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▼The boulder sticking up out of the top of the small island to the right is “Mei-ishi.” But it only gets the rays of the setting sun.

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Having such a close relationship with nature, it’s not surprising that the Japanese people felt rocks were sacred.

Originally, people offered prayers to the rock which acted as a vehicle of communication between the people and the kami (gods). These days, however, Shrine buildings have been erected to designate Shinto shrines. In his book, “The Essence of Shinto: Japan’s Spiritual Heart,” Motohisa Yamakage says the purpose of a shrine is “to create a pervasive sense of reverence and awe and so enable us to access the spiritual dimension.”

 

▼This shrine wouldn’t have been built here had it not been for the presence of these sacred rocks.

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And surely this well would not have been considered sacred had it not been located under a large rock:

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▼The Meotoiwa rocks, connected by a shimenawa rope, celebrate the union in marriage of man and woman. The male rock is on the left.

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Shinto priests are especially adept at telling if a kami is present in a rock. You can make a judgement yourself by touching a rock to see if you can feel its energy. You will find there are some rocks where almost everyone can feel its energy, and others where only some people can feel it. Women are said to be especially sensitive to feeling the power of rocks. Rock on ladies!

I wondered what the top rock power spots in Japan were. To find out, I interviewed Shinto expert John Dougill, who lives in Kyoto, a veritable kingdom of power spots. He writes a blog called Green Shinto and has written several books on Japan. John also traveled the length of Japan visiting sacred sites from Okinawa to Hokkaido to write his book “Japan’s World Heritage Sites.”

I asked if John would share with RocketNews24 readers what he considers the top three rock power spots in Japan. It didn’t take him long to come up with this list! 

 

1) Kamikura Shrine at Shingu, Wakayama

Kamikura Jinja is part of Kumano Hayatama Taisha Grand Shrine in Shingu (Wakayama Prefecture), a World Heritage Site. People come here to worship the Kamikura rock as a god. As you can see, this shrine is located under a large boulder onto which the kamiare believed to have descended from Heaven.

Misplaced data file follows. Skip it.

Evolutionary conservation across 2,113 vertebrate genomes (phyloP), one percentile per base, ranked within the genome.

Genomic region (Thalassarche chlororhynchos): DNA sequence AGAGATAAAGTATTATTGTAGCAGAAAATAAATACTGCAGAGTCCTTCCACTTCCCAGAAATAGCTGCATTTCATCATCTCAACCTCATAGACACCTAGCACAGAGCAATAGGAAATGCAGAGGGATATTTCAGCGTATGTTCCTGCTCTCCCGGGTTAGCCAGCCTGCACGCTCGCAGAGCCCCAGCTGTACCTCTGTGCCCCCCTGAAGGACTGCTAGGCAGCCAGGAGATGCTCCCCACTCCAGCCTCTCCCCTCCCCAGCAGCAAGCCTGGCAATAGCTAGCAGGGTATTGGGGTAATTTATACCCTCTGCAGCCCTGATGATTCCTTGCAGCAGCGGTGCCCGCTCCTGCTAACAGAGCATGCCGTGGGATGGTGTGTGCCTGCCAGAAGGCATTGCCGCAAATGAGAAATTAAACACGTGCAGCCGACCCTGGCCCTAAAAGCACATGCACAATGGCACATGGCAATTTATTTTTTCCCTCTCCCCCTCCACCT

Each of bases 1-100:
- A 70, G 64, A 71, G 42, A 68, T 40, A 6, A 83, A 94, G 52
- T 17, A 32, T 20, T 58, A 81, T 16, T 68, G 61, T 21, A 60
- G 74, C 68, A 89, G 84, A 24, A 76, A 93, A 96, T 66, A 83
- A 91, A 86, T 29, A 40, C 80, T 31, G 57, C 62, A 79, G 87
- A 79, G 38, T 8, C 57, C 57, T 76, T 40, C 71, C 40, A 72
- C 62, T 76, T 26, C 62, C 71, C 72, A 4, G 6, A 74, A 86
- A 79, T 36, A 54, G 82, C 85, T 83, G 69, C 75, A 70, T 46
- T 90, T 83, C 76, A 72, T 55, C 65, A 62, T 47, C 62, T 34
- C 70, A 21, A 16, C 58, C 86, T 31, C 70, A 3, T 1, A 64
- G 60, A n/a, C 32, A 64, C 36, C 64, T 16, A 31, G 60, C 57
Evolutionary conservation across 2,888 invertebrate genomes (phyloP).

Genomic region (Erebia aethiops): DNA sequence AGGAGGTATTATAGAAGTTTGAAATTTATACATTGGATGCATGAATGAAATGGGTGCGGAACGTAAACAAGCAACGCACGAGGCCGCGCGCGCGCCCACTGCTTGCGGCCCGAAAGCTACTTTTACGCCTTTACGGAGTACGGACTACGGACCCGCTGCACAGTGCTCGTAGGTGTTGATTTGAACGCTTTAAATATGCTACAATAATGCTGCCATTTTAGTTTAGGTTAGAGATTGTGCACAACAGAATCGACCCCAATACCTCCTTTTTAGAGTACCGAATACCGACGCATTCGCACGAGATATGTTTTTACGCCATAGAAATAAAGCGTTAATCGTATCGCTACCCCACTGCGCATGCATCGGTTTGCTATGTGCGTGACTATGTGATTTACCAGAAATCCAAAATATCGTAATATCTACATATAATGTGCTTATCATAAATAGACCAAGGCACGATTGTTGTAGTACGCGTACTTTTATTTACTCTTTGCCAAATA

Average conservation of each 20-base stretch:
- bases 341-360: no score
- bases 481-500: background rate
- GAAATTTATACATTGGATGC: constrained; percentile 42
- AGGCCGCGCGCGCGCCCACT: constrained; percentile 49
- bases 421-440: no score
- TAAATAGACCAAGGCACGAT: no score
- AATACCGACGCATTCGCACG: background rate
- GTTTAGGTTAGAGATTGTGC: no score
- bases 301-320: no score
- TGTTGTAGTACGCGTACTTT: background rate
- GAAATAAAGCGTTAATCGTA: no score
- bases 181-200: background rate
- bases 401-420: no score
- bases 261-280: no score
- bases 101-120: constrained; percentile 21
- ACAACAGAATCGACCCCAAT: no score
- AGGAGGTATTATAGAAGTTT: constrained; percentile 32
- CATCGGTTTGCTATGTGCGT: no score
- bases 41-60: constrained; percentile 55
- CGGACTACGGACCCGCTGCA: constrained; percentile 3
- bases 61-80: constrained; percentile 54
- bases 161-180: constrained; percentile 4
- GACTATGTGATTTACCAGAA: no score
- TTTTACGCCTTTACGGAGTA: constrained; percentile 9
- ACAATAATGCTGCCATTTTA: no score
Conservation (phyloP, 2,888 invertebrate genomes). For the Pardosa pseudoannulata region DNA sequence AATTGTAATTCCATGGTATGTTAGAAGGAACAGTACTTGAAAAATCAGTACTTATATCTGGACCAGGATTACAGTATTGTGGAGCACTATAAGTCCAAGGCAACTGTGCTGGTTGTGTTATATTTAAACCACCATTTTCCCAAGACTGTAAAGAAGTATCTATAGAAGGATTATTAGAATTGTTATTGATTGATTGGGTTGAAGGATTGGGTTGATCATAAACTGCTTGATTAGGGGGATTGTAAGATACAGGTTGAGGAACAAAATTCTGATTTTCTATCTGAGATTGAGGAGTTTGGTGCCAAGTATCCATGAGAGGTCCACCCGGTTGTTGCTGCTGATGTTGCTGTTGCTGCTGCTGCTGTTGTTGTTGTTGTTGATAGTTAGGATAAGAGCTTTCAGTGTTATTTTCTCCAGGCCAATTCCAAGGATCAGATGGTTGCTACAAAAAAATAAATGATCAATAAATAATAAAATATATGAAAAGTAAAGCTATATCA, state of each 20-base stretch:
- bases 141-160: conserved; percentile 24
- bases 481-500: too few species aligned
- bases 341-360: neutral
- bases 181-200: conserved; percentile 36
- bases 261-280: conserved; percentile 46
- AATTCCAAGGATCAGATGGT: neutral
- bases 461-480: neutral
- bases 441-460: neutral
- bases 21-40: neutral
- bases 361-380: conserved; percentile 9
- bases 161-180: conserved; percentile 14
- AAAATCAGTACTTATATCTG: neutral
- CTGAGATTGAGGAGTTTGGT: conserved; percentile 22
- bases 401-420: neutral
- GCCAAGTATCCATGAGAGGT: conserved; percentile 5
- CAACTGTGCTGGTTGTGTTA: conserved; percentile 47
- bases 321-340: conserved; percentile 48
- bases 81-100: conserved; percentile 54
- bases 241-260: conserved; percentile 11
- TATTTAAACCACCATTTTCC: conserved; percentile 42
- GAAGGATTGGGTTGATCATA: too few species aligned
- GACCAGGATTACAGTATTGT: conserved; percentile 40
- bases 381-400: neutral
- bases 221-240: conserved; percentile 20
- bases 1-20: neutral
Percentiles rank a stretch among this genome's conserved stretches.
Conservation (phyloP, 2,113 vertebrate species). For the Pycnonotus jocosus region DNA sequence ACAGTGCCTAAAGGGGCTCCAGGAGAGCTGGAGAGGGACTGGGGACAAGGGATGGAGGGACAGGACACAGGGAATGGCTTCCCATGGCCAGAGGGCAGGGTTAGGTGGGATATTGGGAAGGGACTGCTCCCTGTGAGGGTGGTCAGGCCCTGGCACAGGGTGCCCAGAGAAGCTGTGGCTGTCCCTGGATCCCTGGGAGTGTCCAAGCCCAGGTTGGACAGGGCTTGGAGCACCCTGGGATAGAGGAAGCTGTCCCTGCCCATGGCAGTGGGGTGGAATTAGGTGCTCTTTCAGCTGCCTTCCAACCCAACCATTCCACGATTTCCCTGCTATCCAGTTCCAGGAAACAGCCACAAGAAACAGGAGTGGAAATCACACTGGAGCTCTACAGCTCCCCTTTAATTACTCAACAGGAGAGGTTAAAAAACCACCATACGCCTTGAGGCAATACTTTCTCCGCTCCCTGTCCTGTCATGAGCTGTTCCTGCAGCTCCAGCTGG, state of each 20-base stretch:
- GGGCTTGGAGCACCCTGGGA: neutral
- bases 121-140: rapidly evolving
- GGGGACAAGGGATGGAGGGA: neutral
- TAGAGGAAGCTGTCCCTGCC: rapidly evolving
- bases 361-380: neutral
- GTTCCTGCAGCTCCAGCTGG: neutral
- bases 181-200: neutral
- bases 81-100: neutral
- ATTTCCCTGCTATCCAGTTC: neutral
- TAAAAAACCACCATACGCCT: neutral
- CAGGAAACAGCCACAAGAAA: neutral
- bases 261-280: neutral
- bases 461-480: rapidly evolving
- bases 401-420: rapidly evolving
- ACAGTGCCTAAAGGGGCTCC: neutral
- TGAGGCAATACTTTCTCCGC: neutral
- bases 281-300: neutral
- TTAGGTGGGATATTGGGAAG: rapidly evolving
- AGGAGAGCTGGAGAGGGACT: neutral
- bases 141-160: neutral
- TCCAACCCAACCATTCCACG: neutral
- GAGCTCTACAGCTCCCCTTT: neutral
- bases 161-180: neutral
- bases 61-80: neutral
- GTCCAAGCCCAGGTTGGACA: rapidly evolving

The shrine now guards and protects the town of Shingu below it. 

 

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The best way to feel the energy of this rock is to enter it.

 

▼A power spot practitioner meditates and plays a flute inside the Kamikura rock
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2) Seifa Utaki, Okinawan Nature Shrine (World Heritage Site)

 

▼The rock altar at Seifa Utaki

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▼This sacred rock opening leads into the most holy area of Seifa Utaki. Offerings are prepared here.

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▼This triangular opening leads to the place where prayers are made.

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 3) Koshikiiwa Shrine in Nishinomiya (Hyogo Prefecture)

 

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▼ This megalith is 10 meters tall with a circumference of 40 meters.

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The Koshikiiwa rock promotes pregnancy and protects childbirth, so many couples visit the rock to pray to it and feel its energy. The tradition is to walk around the rock in a clockwise direction.

So now you have all the tools you need to go out and start harnessing the power of sacred rocks. You’ll be in good company too, as the Japanese power-spot craze has taken the country by storm. 

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Medicom Toy’s Tokyo Skytree Town Solamachi Store 2nd Anniversary 400% Gold-Plated Daruma Bearbrick

 

Image of Medicom Toy Tokyo Skytree Town Solamachi Store 2nd Anniversary 400% Gold-Plated Daruma Bearbrick

Japanese toy giant Medicom Toy celebrates the two-year anniversary of its Skytree Town Solamachi store in Tokyo with the release of a commemorative gold-plated Bearbrick.

Measuring in at the 400% size, the gold-plated ursine figure features a classic Daruma motif as a nod to Zen Buddhism. Part of the store’s “Welcome the people who have ‘二’ in your name” campaign, the limited edition Bearbrick will be available in-store, free of charge, to those that meet the requirement beginning May 7.

 

Check out this link:

Medicom Toy’s Tokyo Skytree Town Solamachi Store 2nd Anniversary 400% Gold-Plated Daruma Bearbrick

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Photographer Yasuhiro Ishimoto: “The Infinite Beauty of Classic Japanese Architecture”

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Developed by photographer Yasuhiro Ishimoto, this amazing series of black and white photographs naturally blends centuries-old architecture with contemporary abstract art. In the project, Ishimoto approaches the Katsura Imperial Villa with a rare perspective that explores not only the completed construction, but also the details of the materials, textures, and spaces found throughout the interior and exterior.

Katsura Imperial Villa was constructed in Kyoto in the sixteenth century and took more than fifty years to complete. Very few are allowed to enter the property, but Ishimoto was granted access and photographed the clean lines of the classic Japanese architecture. By presenting the Villa without color, Ishimoto breaks standard expectations of typical architecture photography and transforms the structure into geometric arrangements and patterns, defining the space through the intense contrast between lines, shapes, and angles.

Check out this link:

Photographer Yasuhiro Ishimoto: “The Infinite Beauty of Classic Japanese Architecture”